Still, the volatility has made deploying the remaining funds difficult.
"Nobody has come to market in the last 60 days. The KBW Regional Index was down something like 17% in the third quarter. When you have that kind of downward pressure, you don't look for capital," Wycoff said.
Patriot, which raised its money in 2007, has until 2013 to become fully committed. With investments across the country, he said the company is particularly focused on finding targets in places like Boston, southern California, New York or several of the major cities in Texas.
Further, the firm wants places that have "reasonable population growth, above average median income per household and market rate or lower unemployment," Wycoff said. Also, Patriot wants its portfolio banks to be able to achieve core deposits of 20% of all deposits.
Patriot's most-recent deals include a $22.5 million investment as part of a $75 million recapitalization of ECB Bancorp Inc. in Englehard, N.C., in a deal that should close by year-end. Last week American Chartered Bancorp in Schaumburg, Ill., named Patriot as an investor in its $50 million capital raise.
Wycoff said Patriot wants companies that can achieve return on assets of at least 1% and return on equity of 12%. "Some of them are already there and others just need some capital to continue to execute on their business plans," he said.
The investments almost always come with some representation on the board. Patriot helps the company to focus on portfolio risk and improve efficiencies.
"We just add another set of hands. We have good management teams that already get this," Wycoff said. "We are former CEOs that have worked in the industry and are always willing to share that information."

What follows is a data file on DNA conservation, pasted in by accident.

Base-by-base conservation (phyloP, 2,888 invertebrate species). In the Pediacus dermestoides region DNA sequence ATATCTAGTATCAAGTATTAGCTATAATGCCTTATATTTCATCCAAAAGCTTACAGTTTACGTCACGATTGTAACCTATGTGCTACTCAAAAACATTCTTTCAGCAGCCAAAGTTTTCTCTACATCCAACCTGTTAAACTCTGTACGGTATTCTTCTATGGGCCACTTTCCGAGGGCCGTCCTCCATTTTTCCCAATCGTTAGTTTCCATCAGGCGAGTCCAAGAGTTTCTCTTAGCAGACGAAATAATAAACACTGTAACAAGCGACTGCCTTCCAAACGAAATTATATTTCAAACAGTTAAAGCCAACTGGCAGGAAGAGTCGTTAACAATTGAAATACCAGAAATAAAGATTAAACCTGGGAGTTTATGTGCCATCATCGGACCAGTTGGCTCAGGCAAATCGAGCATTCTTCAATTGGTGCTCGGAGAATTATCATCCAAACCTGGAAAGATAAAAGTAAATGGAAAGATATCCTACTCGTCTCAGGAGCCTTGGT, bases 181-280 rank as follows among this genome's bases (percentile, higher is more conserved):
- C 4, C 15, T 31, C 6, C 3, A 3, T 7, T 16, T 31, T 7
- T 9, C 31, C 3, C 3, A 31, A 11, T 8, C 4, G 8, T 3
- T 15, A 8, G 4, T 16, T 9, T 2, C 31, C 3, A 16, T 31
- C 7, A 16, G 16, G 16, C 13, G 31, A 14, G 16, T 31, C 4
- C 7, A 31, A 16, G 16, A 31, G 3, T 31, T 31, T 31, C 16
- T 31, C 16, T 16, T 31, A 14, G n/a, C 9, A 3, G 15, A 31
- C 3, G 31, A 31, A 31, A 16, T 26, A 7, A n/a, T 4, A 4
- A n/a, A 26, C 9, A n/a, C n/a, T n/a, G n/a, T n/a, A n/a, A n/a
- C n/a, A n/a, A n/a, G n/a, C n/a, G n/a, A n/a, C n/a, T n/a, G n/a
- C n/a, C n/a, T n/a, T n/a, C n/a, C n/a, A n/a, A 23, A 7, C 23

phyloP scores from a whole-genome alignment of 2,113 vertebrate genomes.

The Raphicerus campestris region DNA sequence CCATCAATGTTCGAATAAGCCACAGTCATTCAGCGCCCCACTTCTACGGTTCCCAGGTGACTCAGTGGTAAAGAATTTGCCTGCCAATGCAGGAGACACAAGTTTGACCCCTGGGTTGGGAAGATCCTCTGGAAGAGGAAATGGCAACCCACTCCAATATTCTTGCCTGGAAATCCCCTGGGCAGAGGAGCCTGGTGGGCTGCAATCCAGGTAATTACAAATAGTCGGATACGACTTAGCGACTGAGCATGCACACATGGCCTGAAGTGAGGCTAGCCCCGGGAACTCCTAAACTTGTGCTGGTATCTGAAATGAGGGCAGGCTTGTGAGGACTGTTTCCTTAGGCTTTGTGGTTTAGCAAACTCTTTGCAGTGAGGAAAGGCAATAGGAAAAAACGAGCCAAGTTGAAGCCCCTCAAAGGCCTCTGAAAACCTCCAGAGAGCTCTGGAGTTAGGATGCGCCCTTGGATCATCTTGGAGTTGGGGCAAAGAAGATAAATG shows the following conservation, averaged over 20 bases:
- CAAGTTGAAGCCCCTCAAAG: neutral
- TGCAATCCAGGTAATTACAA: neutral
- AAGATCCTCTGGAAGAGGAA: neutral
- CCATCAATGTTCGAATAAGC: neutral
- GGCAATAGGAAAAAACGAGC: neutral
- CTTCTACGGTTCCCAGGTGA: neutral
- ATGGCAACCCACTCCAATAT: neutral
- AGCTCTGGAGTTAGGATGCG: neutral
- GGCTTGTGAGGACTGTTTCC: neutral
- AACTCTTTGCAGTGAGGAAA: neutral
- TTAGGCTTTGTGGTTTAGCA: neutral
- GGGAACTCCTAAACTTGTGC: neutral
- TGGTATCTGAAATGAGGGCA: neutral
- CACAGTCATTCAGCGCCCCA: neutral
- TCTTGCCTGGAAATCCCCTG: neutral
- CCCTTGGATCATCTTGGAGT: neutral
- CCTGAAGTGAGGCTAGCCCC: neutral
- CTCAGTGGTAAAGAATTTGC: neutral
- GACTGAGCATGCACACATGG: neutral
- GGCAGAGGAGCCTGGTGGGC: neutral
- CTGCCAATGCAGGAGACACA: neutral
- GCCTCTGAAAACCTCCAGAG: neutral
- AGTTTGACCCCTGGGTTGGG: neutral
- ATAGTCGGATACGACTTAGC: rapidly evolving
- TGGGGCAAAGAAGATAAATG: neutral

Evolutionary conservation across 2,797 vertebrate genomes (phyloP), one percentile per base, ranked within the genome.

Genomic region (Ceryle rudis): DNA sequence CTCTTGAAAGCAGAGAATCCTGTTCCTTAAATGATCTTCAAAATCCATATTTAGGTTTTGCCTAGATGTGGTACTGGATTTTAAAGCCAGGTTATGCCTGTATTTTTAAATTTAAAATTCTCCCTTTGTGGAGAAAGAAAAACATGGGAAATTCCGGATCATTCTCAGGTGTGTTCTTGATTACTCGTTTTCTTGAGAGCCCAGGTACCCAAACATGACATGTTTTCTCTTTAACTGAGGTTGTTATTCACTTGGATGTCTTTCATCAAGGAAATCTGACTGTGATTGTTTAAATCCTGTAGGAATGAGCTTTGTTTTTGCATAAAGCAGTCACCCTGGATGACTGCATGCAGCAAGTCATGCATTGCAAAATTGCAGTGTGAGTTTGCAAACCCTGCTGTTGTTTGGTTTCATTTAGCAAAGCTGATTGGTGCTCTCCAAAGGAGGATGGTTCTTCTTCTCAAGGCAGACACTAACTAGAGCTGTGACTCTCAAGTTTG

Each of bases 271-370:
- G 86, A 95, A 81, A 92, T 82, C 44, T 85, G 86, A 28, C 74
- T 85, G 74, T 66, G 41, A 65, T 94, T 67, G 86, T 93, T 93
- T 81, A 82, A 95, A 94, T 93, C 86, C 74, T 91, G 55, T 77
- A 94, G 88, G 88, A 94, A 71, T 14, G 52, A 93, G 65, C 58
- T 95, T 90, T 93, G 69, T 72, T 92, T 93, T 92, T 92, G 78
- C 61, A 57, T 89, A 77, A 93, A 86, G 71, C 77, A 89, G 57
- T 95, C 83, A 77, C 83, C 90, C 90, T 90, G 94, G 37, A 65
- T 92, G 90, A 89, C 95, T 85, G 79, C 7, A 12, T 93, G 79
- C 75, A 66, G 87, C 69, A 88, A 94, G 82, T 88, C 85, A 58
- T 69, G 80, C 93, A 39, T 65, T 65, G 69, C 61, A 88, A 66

To be sure, he said the banking industry has a tough few years ahead of it, with anemic loan growth, a reduction in the housing market and the swing of the regulatory pendulum. Still, Wycoff is particularly optimistic about community banking. For starters, community bank margins have held up better than those at big banks. Smaller banks "have more road to lower deposit rates," he said.
"That's the first reason I am bullish," he said. Also, news of big banks charging for checking should cause customer turnover. "The opportunity for community banks to gain customers is very large."
While community banks might be aching from the Dodd-Frank Act in the near term, Wycoff sees the pendulum "coming back to the middle for small banks."
Sometimes Patriot assigns homework to the management team before agreeing to an investment.
Gregory Dingens, an executive vice president and the head of investment banking at Monroe Securities, a Chicago firm that worked on the American Chartered deal, said his client began talking to Patriot at the beginning of this year.
"We were making calls in February. In April and May we met with them and they gave us a couple of to-dos, such as an independent loan review and some other things to tighten up," Dingens said.
Dingens also offered some hope to other would-be targets. "They are not hard to reach, so long as you have a credible product. Then they call you back pretty quickly," he said.